Raw Reflections from the Journey

Wednesday, July 8, 2009

The Limits of Grace

It was 10pm and I was done for the day. It was time to curl up in the sheets, read for a bit and maybe have a little lovin’. It would be the perfect nightcap to a wonderful holiday weekend. Get the picture?

The last thing on my mind was the next day’s schedule. But it was at the top of Jill’s bedtime checklist, especially because I was going to be gone for a few days. One of my bride’s many God-given gifts is the ability to tie up loose ends. Do you see the making of a perfect storm? If only I’d been a bit more patient.

Something about the way Jill expressed surprise about me forgetting one of our appointments set me off. “Don’t you remember we rescheduled that?” Blame fatigue or my expectations that she would be as ready for bed as I was…the fact is that I wasn’t gracious. Sadly that momentary lapse cost US* for the next several hours.

This was a bad ending to an otherwise wonderful weekend. We’d enjoyed barbecue, leisurely walks and talks and some enjoyable episodes of affection. How is it that things can get so twisted so quickly?

Looking back, I have to admit that I’ve harbored an ungodly belief that grace has limits. It was 10pm, about the 16th hour of my day, and I didn’t feel like being patient with Jill’s need to clarify our schedule. “Do we have to deal with this now?” Besides I felt dumb that I’d forgotten, and I read into Jill’s tone. Still grace would have solved the problem before it got started. It wasn’t long before she asked for it, “Hey, how about a little grace?” It was a very appropriate request. In hindsight I’m sorry that I had to be asked.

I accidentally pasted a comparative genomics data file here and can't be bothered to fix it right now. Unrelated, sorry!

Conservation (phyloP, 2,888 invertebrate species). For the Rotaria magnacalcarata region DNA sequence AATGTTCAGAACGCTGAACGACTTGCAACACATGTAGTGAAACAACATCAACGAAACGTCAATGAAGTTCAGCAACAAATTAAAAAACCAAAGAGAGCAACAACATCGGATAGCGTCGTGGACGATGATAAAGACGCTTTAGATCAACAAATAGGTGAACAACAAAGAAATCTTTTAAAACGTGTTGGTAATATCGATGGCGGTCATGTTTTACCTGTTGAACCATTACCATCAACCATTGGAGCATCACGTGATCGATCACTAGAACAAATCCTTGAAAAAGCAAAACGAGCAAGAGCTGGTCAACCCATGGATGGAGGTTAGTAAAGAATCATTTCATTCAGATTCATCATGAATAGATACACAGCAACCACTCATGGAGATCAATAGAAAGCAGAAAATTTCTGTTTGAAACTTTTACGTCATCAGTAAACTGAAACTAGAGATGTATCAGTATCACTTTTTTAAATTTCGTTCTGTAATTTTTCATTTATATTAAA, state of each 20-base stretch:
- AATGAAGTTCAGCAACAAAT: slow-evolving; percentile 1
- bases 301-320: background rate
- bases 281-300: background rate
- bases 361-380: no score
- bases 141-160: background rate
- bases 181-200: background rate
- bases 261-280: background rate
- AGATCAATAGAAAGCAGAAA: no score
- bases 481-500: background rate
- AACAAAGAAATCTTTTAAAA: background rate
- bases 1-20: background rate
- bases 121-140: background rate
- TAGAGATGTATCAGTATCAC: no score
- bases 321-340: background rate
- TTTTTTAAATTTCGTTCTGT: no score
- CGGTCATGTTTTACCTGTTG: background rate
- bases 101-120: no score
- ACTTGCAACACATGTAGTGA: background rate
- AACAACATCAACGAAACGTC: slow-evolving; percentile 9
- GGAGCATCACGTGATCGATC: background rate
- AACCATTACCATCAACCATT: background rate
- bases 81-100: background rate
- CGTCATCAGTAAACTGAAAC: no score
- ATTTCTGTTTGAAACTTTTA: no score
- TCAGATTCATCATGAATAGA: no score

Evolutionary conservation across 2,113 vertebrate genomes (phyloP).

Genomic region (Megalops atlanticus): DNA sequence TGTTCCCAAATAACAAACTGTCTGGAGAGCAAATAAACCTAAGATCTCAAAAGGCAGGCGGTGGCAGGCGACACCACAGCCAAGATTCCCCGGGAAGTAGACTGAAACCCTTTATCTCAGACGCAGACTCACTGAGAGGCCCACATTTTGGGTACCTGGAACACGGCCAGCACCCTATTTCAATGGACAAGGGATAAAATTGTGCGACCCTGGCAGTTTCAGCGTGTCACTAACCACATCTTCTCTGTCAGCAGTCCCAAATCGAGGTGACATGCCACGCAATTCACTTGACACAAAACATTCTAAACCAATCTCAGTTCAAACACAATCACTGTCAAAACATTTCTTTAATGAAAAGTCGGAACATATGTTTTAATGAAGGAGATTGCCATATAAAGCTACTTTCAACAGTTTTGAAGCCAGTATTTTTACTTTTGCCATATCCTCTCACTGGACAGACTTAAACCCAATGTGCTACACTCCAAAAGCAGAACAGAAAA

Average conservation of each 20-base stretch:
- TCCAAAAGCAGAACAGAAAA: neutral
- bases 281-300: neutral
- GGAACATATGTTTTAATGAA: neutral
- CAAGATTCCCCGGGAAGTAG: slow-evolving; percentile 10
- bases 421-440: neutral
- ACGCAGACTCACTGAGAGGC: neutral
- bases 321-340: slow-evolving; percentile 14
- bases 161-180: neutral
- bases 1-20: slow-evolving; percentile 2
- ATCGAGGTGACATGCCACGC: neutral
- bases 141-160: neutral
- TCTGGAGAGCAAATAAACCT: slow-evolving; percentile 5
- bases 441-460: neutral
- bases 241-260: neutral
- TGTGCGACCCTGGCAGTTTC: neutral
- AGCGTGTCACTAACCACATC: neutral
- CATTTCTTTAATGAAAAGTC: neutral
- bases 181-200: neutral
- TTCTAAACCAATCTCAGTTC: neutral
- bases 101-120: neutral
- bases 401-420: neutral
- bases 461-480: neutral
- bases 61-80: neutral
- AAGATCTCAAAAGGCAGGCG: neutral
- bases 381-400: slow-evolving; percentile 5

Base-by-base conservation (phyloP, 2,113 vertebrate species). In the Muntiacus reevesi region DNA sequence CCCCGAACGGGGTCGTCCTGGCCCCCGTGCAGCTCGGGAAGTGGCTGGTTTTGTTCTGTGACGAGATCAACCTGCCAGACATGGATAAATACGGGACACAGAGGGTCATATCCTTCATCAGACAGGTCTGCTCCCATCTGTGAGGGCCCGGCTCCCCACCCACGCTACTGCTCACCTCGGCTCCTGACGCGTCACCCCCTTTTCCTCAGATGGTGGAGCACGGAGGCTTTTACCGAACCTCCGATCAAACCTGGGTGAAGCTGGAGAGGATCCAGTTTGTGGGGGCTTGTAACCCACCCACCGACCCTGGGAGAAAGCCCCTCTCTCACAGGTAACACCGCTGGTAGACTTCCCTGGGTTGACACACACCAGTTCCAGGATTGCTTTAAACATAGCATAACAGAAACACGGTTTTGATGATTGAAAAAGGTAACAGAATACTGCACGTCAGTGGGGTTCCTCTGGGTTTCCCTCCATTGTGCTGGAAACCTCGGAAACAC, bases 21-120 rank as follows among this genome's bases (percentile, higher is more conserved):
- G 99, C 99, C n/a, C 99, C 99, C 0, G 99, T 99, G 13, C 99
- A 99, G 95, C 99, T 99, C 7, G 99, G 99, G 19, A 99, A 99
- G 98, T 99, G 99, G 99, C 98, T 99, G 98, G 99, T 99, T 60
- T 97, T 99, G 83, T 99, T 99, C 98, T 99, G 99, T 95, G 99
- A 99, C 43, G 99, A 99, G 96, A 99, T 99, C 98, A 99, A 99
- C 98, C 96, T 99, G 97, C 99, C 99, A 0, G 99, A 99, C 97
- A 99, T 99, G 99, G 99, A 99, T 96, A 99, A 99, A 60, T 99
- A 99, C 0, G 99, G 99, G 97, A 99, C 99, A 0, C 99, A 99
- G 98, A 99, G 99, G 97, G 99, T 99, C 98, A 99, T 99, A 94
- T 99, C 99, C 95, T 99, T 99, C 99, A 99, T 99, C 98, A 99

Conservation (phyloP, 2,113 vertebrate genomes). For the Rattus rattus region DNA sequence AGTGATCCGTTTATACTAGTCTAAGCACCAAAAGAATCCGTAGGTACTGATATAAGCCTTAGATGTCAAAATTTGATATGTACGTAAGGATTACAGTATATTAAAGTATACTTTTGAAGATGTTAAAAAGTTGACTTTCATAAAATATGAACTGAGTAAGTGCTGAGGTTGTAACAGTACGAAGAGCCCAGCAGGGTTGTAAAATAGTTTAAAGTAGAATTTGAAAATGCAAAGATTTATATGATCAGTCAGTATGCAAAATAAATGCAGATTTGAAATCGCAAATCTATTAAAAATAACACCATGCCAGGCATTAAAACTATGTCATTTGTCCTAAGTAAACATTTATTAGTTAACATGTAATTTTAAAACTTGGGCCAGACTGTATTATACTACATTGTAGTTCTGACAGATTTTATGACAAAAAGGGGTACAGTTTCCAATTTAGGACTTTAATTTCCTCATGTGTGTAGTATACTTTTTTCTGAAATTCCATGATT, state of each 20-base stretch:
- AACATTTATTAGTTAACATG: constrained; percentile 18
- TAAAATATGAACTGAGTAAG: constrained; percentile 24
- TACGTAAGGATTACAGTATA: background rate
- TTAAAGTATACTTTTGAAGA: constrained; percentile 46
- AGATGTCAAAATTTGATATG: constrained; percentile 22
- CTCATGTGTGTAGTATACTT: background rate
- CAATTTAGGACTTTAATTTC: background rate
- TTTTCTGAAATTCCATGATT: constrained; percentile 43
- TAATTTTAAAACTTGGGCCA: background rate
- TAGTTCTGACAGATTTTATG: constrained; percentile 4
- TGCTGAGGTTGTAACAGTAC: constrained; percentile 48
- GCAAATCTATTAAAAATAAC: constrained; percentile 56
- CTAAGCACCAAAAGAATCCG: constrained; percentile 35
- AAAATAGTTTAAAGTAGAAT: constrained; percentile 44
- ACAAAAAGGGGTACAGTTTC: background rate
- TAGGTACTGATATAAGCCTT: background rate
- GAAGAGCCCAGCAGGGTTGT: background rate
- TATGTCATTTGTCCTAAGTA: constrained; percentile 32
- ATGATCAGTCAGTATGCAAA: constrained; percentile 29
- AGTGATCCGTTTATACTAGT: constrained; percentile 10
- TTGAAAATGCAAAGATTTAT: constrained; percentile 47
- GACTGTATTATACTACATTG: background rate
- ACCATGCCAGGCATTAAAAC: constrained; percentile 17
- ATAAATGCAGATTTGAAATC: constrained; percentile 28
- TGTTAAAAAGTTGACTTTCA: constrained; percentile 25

It’s a good thing that God doesn’t limit grace, isn’t it? “Sorry Jeff, you’ve sinned one time too many. No more grace for you.” It’s unbelievable and unfair that it DOESN’T work that way. And since He doesn’t work that way, neither can I.

Learning to live loved requires acceptance that while we were still sinners Christ died for us; the just for the unjust, the lovely for the unlovely. And learning to live loving means that every thought about others is rooted in the reality that love continues to be extended even when we behave in an unlovely ways.

Jesus doesn’t demand perfection from me as a condition of His love and acceptance. If I’m going to walk as He walked then I won’t demand perfection from others. Rather, I’ll walk with Him and allow Him to work on my heart because it’s clear that working on it myself doesn’t work. And maybe, just maybe I’ll reach for strength in Him and allow Him to live through me, even after 10 o’clock at night!.

*US – capitalized us/US indicates the union of our relationship. My choice cost us; not me, not her, but US…our marriage.

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